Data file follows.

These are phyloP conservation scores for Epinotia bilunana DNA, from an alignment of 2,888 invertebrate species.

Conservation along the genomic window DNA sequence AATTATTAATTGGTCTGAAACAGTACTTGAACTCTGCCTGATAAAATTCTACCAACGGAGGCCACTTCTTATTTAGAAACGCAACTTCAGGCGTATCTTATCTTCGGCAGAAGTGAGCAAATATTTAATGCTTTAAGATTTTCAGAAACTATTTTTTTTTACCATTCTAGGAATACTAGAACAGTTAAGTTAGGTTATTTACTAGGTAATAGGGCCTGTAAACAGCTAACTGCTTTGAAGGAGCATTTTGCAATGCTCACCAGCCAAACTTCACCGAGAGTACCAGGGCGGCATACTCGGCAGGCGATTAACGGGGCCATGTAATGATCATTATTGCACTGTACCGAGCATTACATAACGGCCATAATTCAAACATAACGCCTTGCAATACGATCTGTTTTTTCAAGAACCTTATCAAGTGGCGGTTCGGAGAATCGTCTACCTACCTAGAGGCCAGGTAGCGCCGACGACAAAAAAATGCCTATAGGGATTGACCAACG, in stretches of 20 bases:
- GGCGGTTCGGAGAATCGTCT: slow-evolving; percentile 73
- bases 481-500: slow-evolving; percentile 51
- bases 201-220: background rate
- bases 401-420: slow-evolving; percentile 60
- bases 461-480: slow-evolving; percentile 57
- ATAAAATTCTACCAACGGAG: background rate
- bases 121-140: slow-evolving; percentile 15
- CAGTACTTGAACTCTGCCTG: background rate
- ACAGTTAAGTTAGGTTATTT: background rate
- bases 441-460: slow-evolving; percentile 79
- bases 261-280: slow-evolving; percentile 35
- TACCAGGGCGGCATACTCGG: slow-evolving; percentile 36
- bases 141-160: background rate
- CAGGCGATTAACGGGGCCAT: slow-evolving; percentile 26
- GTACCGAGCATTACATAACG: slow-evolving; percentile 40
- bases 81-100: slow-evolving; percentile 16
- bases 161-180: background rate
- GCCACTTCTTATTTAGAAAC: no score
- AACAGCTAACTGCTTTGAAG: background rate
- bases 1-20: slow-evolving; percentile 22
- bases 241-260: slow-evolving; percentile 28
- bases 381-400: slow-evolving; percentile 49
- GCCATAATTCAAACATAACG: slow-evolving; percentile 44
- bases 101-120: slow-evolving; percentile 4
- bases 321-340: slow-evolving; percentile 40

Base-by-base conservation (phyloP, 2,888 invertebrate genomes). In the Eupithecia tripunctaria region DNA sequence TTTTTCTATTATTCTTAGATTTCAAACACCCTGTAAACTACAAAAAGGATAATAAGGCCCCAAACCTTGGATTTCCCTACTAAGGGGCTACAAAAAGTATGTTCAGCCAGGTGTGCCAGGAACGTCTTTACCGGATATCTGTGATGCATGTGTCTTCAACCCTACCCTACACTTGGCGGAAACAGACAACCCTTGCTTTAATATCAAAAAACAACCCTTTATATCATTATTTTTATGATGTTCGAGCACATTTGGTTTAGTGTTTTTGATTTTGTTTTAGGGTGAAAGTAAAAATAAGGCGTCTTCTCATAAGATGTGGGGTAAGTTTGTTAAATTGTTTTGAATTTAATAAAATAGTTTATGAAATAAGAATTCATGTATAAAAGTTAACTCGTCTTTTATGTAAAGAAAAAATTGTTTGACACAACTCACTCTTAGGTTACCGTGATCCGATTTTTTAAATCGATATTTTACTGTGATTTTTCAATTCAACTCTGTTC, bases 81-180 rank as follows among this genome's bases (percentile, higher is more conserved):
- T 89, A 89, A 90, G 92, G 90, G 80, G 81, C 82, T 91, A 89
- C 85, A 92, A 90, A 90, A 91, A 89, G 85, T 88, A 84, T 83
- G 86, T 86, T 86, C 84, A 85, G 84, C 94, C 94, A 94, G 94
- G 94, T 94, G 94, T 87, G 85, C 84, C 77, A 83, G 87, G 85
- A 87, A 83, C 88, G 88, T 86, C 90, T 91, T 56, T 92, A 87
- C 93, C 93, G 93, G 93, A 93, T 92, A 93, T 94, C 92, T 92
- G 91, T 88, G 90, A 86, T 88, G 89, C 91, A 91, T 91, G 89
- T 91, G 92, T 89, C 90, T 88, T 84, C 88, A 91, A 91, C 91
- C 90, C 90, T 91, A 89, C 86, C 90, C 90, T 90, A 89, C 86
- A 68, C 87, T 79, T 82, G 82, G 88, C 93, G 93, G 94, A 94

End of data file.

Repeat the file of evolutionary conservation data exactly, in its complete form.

These are phyloP conservation scores for Epinotia bilunana DNA, from an alignment of 2,888 invertebrate species.

Conservation along the genomic window DNA sequence AATTATTAATTGGTCTGAAACAGTACTTGAACTCTGCCTGATAAAATTCTACCAACGGAGGCCACTTCTTATTTAGAAACGCAACTTCAGGCGTATCTTATCTTCGGCAGAAGTGAGCAAATATTTAATGCTTTAAGATTTTCAGAAACTATTTTTTTTTACCATTCTAGGAATACTAGAACAGTTAAGTTAGGTTATTTACTAGGTAATAGGGCCTGTAAACAGCTAACTGCTTTGAAGGAGCATTTTGCAATGCTCACCAGCCAAACTTCACCGAGAGTACCAGGGCGGCATACTCGGCAGGCGATTAACGGGGCCATGTAATGATCATTATTGCACTGTACCGAGCATTACATAACGGCCATAATTCAAACATAACGCCTTGCAATACGATCTGTTTTTTCAAGAACCTTATCAAGTGGCGGTTCGGAGAATCGTCTACCTACCTAGAGGCCAGGTAGCGCCGACGACAAAAAAATGCCTATAGGGATTGACCAACG, in stretches of 20 bases:
- GGCGGTTCGGAGAATCGTCT: slow-evolving; percentile 73
- bases 481-500: slow-evolving; percentile 51
- bases 201-220: background rate
- bases 401-420: slow-evolving; percentile 60
- bases 461-480: slow-evolving; percentile 57
- ATAAAATTCTACCAACGGAG: background rate
- bases 121-140: slow-evolving; percentile 15
- CAGTACTTGAACTCTGCCTG: background rate
- ACAGTTAAGTTAGGTTATTT: background rate
- bases 441-460: slow-evolving; percentile 79
- bases 261-280: slow-evolving; percentile 35
- TACCAGGGCGGCATACTCGG: slow-evolving; percentile 36
- bases 141-160: background rate
- CAGGCGATTAACGGGGCCAT: slow-evolving; percentile 26
- GTACCGAGCATTACATAACG: slow-evolving; percentile 40
- bases 81-100: slow-evolving; percentile 16
- bases 161-180: background rate
- GCCACTTCTTATTTAGAAAC: no score
- AACAGCTAACTGCTTTGAAG: background rate
- bases 1-20: slow-evolving; percentile 22
- bases 241-260: slow-evolving; percentile 28
- bases 381-400: slow-evolving; percentile 49
- GCCATAATTCAAACATAACG: slow-evolving; percentile 44
- bases 101-120: slow-evolving; percentile 4
- bases 321-340: slow-evolving; percentile 40

Base-by-base conservation (phyloP, 2,888 invertebrate genomes). In the Eupithecia tripunctaria region DNA sequence TTTTTCTATTATTCTTAGATTTCAAACACCCTGTAAACTACAAAAAGGATAATAAGGCCCCAAACCTTGGATTTCCCTACTAAGGGGCTACAAAAAGTATGTTCAGCCAGGTGTGCCAGGAACGTCTTTACCGGATATCTGTGATGCATGTGTCTTCAACCCTACCCTACACTTGGCGGAAACAGACAACCCTTGCTTTAATATCAAAAAACAACCCTTTATATCATTATTTTTATGATGTTCGAGCACATTTGGTTTAGTGTTTTTGATTTTGTTTTAGGGTGAAAGTAAAAATAAGGCGTCTTCTCATAAGATGTGGGGTAAGTTTGTTAAATTGTTTTGAATTTAATAAAATAGTTTATGAAATAAGAATTCATGTATAAAAGTTAACTCGTCTTTTATGTAAAGAAAAAATTGTTTGACACAACTCACTCTTAGGTTACCGTGATCCGATTTTTTAAATCGATATTTTACTGTGATTTTTCAATTCAACTCTGTTC, bases 81-180 rank as follows among this genome's bases (percentile, higher is more conserved):
- T 89, A 89, A 90, G 92, G 90, G 80, G 81, C 82, T 91, A 89
- C 85, A 92, A 90, A 90, A 91, A 89, G 85, T 88, A 84, T 83
- G 86, T 86, T 86, C 84, A 85, G 84, C 94, C 94, A 94, G 94
- G 94, T 94, G 94, T 87, G 85, C 84, C 77, A 83, G 87, G 85
- A 87, A 83, C 88, G 88, T 86, C 90, T 91, T 56, T 92, A 87
- C 93, C 93, G 93, G 93, A 93, T 92, A 93, T 94, C 92, T 92
- G 91, T 88, G 90, A 86, T 88, G 89, C 91, A 91, T 91, G 89
- T 91, G 92, T 89, C 90, T 88, T 84, C 88, A 91, A 91, C 91
- C 90, C 90, T 91, A 89, C 86, C 90, C 90, T 90, A 89, C 86
- A 68, C 87, T 79, T 82, G 82, G 88, C 93, G 93, G 94, A 94